Kamloops Library looking to modernize downtown location

By Adam Donnelly
January 30, 2017 - 2:24pm

KAMLOOPS — Libraries are institutions in society which have existed for millennia. Here in Kamloops, the downtown library on the corner of 5th and Victoria St. has been around since 1998, and the TNRD feel it’s time to update the space. On Sunday, the downtown library hosted an open house, to showcase their plans to modernize.

Libraries were once a space for quiet study, and peaceful reflection; these public spaces have changed over the centuries. As the digital age has ushered in new ways of accessing and storing information, that change has accelerated over the past two decades.

“We definitely have more of a digital presence now,” Margo Schiller, Head Librarian at the downtown Kamloops branch told CFJC Today, adding “that has definitely impacted libraries… but, there’s still a lot of people coming in for the traditional print books.”

The Kamloops branch of the TNRD library held an open house Sunday, to showcase some new changes they have planned, which involves modernizing the building, which first opened in 1998.

“We really started ramping up our plans in the summertime, around August [2016], and now we’ve got a concept going forward for what we’d like to do,” Schiller explained.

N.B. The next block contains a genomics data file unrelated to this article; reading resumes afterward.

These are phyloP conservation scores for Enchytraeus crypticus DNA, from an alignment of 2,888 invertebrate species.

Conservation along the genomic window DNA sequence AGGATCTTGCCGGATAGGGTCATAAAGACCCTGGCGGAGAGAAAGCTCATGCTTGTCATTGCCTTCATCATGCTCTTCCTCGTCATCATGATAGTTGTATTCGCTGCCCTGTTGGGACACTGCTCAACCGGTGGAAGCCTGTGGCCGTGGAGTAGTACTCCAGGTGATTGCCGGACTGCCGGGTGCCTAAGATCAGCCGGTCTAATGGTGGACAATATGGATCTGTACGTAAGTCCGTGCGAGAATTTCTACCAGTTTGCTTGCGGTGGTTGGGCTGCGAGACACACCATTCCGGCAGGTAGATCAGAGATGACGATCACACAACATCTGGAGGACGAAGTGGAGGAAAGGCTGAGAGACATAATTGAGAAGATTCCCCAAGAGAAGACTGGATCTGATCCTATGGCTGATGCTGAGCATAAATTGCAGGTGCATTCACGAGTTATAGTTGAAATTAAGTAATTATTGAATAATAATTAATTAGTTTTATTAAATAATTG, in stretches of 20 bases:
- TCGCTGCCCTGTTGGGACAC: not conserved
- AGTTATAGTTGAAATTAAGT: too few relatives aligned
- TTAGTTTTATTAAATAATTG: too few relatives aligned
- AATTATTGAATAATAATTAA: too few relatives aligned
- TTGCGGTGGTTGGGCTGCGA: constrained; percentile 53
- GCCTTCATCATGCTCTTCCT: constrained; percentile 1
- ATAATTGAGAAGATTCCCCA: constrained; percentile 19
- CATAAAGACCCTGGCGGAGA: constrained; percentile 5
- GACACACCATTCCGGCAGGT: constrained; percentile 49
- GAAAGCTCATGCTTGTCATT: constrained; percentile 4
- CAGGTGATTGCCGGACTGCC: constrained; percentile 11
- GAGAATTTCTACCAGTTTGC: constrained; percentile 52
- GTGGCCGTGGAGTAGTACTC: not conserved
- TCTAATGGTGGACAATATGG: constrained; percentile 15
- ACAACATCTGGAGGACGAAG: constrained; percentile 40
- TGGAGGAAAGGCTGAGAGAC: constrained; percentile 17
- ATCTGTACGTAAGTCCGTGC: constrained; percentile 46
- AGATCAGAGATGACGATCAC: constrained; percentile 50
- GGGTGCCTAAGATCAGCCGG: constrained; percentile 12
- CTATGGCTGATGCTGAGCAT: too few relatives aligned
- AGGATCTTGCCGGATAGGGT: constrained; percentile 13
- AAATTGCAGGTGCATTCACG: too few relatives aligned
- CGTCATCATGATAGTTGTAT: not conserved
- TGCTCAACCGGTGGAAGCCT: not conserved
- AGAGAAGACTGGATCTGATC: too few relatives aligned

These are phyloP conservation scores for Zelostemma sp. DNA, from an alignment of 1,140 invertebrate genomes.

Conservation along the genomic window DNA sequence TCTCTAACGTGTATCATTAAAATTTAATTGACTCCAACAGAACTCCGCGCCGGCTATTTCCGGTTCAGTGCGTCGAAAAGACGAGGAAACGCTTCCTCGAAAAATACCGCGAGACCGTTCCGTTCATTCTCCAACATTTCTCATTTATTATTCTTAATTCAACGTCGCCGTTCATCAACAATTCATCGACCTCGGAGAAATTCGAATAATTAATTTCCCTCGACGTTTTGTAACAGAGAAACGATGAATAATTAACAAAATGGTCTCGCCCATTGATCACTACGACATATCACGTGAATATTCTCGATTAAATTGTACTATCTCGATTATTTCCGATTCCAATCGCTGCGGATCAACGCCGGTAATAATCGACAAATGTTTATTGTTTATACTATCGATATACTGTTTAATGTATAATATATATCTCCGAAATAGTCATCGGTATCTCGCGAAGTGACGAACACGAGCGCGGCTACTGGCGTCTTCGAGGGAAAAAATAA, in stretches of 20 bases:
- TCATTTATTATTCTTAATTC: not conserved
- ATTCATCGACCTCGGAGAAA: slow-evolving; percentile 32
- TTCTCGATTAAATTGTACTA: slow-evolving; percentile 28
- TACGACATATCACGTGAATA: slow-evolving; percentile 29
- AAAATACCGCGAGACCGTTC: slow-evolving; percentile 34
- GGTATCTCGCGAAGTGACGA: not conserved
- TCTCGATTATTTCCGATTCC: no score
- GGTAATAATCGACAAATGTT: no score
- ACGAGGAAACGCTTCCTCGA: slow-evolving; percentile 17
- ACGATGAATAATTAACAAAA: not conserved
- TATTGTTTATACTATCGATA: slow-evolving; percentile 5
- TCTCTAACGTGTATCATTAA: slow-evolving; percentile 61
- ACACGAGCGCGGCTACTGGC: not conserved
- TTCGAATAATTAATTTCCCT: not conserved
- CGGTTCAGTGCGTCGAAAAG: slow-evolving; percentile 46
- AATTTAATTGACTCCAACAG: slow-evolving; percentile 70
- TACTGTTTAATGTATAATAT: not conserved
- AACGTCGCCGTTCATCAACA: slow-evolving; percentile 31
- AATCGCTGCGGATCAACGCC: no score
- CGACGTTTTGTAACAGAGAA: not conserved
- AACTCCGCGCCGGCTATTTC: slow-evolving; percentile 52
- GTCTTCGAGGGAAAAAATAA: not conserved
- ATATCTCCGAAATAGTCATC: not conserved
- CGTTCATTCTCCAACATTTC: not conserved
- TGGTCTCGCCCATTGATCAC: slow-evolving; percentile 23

Those plans include renovating and reorganizing the space to accommodate community groups, and centralize customer service, as well making the interior more welcoming by increasing seating, and adding a cafe.

Some in attendance were in favour of the plans, saying the library needs to be modernized.

One young man said “I just think everyone needs to keep an open mind, and realize that libraries aren’t as much about books as they were 20 years ago.”

Another gentleman thinks updating the space is long overdue: “I do find that they need to modernize here, a little bit, and that should be just what they’re working on.”

While one woman expressed concerns about the plan to reduce the volume of materials contained in the library by up to 20%.

“I can get coffee at any one of a dozen coffee shops down Victoria Street, but this is the only place I can get books, so I’m not very happy about the plan.”

For Schiller, who runs the downtown branch, the renovations would allow the library to do more with the space they have: “Right now we’re really bursting at the seams.”

 

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